No, I do not live in fear of the “what-ifs”, I don’t constantly expect something bad to happen to me or to my family, and I don’t let worry or anxiety get the best of me. But I DO try to be prepared, just in case something unexpected does happen. 

The intent of this post is NOT to scare you or make you feel unprepared, but rather to encourage you to honestly evaluate your life and your home… and consider what you could do NOW to help alleviate some of the stress that too often accompanies unexpected events in life.

Personally, I feel so much better knowing it would be relatively easy for someone else to come in and run our home and finances if the situation ever arose. I also feel confident that since we keep our home relatively organized, anyone would be able to find almost anything they needed to keep things running “as normal” (Nora could probably even do much of it herself!)

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The most important thing for me has always been to have our important papers organized and in one place — financial information, Will, Trust, and Power of Attorney information, usernames and passwords, important contact people and numbers, medical information for the kids, etc. etc.

Several years ago, about a year after Nora was born, I shared how we keep all our important paperwork organized “just in case” something would ever happen to Dave or to me. This single binder of information has given me so much peace of mind, and it has actually come in handy several times already.

If you want to do just ONE thing, I would highly recommend creating your own binder of important information (you can even use my free template to get started!)

Of course, my main motivation to keep my home neat and orderly is simply my own satisfaction and comfort. However, there are definitely times when I’m in the middle of a mini organizing project and I think to myself, “would this make sense if someone else had to run my home?”

Like I mentioned above, I do NOT live my life wondering and worrying about all the bad things that could potentially happen, but it is comforting to know I’m as prepared as I can be IF something unexpected were to happen.

And in the event that nothing unexpected ever happens to us, we will simply enjoy living a more organized life in a more organized home! 

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84 comments

  1. Laura

    03/13/2018

    I absolutely love your post. Such great advice in your posts! We inmigrated to the US 15 years ago and I am the one dealing with our finances. I also travel for work (not so often as before) and I had a spreadsheet with the websites users and passwords, but was also worried that if my husband ever needed it he may not find it, and he has no clue which banks we deal with or where our investments are. I have a very organized filing cabinet, but he would have to go through all the files. After reading your post I bought the binder that you use, and with your printables I organized all relevant information and documents, not only for my husband if he ever need them but also for the executor of our state. I bought a big enough fire safe and put it there. The only remaining thing is to tell the person we named as executor in case we both die abiut this. Next thing on my list is to do an inventory of our home contents for insurance purposes in case we need it in the future. I read that there are apps for this where you can store photos. Have you done this?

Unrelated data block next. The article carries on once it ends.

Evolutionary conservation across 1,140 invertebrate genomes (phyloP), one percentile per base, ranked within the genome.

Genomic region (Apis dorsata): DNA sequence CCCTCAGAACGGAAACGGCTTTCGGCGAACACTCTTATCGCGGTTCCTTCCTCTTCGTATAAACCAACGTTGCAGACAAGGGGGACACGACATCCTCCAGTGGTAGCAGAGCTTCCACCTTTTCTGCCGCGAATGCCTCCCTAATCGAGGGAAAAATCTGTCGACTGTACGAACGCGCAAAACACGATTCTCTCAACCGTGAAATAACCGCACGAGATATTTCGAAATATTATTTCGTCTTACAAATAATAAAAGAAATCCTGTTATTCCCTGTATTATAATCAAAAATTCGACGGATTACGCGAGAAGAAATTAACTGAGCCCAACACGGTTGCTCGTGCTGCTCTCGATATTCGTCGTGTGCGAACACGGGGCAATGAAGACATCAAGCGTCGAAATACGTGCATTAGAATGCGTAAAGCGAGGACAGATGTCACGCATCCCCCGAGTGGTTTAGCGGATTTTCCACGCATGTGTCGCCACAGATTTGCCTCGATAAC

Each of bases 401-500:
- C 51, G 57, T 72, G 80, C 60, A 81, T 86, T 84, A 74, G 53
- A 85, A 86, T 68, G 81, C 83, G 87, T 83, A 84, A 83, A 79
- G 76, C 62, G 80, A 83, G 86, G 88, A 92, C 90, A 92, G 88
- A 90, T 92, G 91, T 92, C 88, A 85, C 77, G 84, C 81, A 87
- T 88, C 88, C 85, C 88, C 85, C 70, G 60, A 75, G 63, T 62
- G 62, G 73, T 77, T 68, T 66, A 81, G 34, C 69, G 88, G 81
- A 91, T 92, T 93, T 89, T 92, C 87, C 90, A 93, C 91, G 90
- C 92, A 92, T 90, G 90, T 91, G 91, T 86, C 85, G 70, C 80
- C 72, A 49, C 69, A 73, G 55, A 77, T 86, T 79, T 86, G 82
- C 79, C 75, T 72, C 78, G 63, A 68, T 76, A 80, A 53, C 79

[Reply]

    Andrea Reply:

    Thanks Laura! Sounds like you really have things organized — good for you!

    I personally don’t use an app to log inventory (I looked into this a while back, but they all charged a monthly fee). That said, I will post this as a reader question on my FB Page today and send you the link once I do!

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  2. Mary in Maryland

    02/17/2018

    Unforeseen circumstances…I had a friend who’s house was a disaster–piles everywhere about thigh deep, dirty laundry on most surfaces, months’ worth of dirty dishes and left-overs spread around the house, and two small dogs who hadn’t noticed much difference between indoors and outdoors. And a couple of tweens. Not a problem, we just met elsewhere.

    Then she was diagnosed with stage 4 breast cancer and wanted me to spring her from the hospital and arrange home hospice. I got a group of friends together and took care of food waste and dog poop. We trashed outdated newspapers and stashed one bedroom with clothes from the floor. (I got friend’s permission for handling whole classes of clutter.) But I still had to do a lot of persuading of the hospice nurse who came to evaluate the house. My thesis was that my friend had been living in the house for twenty years and was probably immune to whatever lurked there. And this was where my she wanted to be.